Sunday, July 12, 2015

Atlanta Crime Map



Crime maps often show only counts, but this map uses census data to show crime as a rate, giving a more accurate picture. 

Hover over the map above to view crime rates by census tract. Use the zoom tools in the upper left to better locate your neighborhood. 

The city has large variations in crime rates. The northern Atlanta neighborhood with the lowest crime rate in the city (between Northside Parkway and Peachtree Road), has a crime rate of 2.8 per 1000 residents, while some neighborhoods have crime rates of over 100 per 1000 residents.

To better understand the map consider the graph below with my own neighborhood highlighted.

In the "2014 Crime Rate by Type" graph, I'm glad to see that my neighborhood's crime rate  is below the city average for each category. Burglary is the most common crime and closest to the city average as a percentage, which seems to mirror the concerns I see on my neighborhood Facebook page. However, that rate is about 10 per 1000 persons (1%), so risk of being burglarized in a given year is not high.

The "Crimes per Year" graph also has promising trends for my neighborhood. Last year (2014) was a relatively low year for crime in my neighborhood, and there has been a large drop since 2009.



These maps include all crime recorded in the public Atlanta Police Department dataset, with the exception of larceny (theft without unlawful entry or threat of force). Larceny was excluded because it includes shoplifting, and resulting maps then show highest crime rates in commercial areas, and differing levels of residential crime are harder to see.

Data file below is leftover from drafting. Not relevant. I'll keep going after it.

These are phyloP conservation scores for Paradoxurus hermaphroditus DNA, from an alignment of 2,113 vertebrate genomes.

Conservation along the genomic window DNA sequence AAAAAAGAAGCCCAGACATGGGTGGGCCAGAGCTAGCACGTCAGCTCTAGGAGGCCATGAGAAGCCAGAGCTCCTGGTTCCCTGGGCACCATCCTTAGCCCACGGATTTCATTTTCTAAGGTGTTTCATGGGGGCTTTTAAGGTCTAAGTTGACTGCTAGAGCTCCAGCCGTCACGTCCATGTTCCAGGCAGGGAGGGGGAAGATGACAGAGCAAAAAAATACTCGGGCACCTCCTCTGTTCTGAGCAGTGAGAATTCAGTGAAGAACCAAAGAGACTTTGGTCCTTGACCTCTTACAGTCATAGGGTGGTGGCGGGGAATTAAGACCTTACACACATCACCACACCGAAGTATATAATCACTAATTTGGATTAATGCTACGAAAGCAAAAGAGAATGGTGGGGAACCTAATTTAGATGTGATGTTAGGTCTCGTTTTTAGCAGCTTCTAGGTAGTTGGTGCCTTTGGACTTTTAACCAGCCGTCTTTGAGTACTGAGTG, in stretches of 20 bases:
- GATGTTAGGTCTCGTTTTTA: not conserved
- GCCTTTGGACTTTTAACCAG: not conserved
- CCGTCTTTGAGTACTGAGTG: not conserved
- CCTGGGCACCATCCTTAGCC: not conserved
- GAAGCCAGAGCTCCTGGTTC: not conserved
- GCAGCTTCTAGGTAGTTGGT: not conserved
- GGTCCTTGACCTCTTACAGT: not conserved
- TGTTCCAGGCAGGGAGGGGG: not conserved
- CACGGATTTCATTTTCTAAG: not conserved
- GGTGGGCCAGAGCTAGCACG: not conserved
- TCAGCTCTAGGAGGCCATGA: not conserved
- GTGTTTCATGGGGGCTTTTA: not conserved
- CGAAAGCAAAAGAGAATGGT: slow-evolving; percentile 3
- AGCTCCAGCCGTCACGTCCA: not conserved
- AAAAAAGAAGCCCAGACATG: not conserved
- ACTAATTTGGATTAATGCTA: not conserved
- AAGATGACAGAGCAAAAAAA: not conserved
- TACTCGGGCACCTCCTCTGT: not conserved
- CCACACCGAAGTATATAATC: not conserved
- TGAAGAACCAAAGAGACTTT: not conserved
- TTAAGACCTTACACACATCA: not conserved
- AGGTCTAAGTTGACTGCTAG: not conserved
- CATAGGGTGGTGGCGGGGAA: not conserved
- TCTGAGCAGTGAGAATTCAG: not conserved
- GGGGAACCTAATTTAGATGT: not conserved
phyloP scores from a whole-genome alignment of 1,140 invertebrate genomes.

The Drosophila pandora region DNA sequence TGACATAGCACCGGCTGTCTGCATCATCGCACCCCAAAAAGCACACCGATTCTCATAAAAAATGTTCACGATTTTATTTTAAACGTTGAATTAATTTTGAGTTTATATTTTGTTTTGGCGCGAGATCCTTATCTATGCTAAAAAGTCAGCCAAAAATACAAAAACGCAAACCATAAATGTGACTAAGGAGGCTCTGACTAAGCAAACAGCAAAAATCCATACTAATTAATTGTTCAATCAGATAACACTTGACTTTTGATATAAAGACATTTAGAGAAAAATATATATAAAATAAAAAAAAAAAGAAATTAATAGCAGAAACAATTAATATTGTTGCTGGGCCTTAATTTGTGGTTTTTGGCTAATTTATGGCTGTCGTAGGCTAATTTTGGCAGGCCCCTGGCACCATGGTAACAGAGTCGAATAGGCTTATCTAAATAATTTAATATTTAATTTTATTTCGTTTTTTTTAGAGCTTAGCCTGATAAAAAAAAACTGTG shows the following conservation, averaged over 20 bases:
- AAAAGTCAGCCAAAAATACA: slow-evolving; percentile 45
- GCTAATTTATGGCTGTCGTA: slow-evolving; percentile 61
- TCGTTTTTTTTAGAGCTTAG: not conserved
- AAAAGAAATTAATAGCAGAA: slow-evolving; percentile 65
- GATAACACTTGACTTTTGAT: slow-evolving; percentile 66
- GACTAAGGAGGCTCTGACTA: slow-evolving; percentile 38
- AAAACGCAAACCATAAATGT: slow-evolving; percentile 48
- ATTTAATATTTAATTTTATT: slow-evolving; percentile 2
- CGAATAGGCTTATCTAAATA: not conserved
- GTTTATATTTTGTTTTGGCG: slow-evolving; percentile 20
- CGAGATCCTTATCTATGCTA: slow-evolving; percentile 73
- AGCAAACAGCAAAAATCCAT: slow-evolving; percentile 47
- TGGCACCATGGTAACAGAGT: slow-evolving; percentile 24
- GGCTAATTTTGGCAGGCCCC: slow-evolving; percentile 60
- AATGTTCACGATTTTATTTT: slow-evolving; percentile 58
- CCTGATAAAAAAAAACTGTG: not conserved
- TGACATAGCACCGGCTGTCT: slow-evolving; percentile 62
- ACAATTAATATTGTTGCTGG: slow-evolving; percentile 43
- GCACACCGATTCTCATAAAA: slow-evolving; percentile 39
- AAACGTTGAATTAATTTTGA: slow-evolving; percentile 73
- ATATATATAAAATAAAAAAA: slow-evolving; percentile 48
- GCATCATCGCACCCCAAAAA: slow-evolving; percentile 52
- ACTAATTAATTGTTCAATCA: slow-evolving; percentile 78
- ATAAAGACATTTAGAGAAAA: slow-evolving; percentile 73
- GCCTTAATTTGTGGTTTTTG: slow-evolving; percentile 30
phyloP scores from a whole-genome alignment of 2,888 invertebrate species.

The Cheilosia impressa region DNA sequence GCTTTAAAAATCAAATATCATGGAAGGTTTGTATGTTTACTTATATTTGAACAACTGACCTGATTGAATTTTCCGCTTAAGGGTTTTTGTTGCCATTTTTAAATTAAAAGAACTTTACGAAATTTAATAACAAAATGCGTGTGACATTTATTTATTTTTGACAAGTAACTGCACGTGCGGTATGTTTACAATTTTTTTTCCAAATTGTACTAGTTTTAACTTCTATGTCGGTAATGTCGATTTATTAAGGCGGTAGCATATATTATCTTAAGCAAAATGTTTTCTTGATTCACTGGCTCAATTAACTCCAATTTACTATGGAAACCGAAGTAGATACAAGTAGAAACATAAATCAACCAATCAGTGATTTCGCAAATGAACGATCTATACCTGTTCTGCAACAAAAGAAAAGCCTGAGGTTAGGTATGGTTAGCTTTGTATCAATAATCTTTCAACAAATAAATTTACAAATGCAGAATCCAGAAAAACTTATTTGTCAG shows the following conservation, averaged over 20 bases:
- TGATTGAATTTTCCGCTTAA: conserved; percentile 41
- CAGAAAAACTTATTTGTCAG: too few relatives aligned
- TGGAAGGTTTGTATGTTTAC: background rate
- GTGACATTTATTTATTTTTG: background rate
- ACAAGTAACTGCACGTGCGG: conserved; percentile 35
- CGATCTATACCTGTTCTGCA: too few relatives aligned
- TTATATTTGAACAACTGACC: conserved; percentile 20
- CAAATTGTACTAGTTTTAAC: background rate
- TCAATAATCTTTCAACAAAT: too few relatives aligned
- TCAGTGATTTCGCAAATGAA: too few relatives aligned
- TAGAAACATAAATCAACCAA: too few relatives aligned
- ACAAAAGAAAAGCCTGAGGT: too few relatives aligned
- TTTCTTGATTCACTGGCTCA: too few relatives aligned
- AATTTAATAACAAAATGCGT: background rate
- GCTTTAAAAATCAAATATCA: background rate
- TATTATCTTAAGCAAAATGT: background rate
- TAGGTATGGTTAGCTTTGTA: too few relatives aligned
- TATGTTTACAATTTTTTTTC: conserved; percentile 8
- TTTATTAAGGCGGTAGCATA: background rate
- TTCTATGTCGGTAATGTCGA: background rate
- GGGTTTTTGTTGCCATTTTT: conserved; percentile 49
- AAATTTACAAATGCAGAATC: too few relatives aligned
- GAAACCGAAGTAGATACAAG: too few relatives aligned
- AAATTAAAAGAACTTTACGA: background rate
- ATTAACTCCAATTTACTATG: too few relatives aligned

The maps above use census tracts instead of city neighborhoods because census tracts have better population data. The visual below uses neighborhoods to show changes in crime rates and to map the location of each crime. Larceny is included in these maps. Again, my own neighborhood is highlighted, but the user can click on any neighborhood using the graph on the left.

The map shows exact locations of crimes and I'm able to see there were only three robberies (the category that includes muggings) in Kirkwood during the first half of 2015 (January-May 18). I also found it useful to pick a longer time range (slider on top right) and a single crime type (drop down on the top left), then see what times of day that crime occurs. In Kirkwood, robberies tend to happen in the evenings, but burglaries are more likely to happen in the morning.



Update (7/12): I had a couple people  ask about the relationship between income in crime. It's pretty strong; see the graph below. Census tract income data during non-census years is not very precise (I'm using the ACS 2013 five-year file); otherwise the relationship would be even stronger.




For a more information on to build these visuals, see this post.

4 comments:

  1. This is fascinating. I especially love that you share your steps and rationale - it helps the rest of us keep up. Thanks for sharing, John!

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  2. A hyperbola might be a better fit to the data than whatever function was used.

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  3. A hyperbola might be a better fit to the data than whatever function was used.

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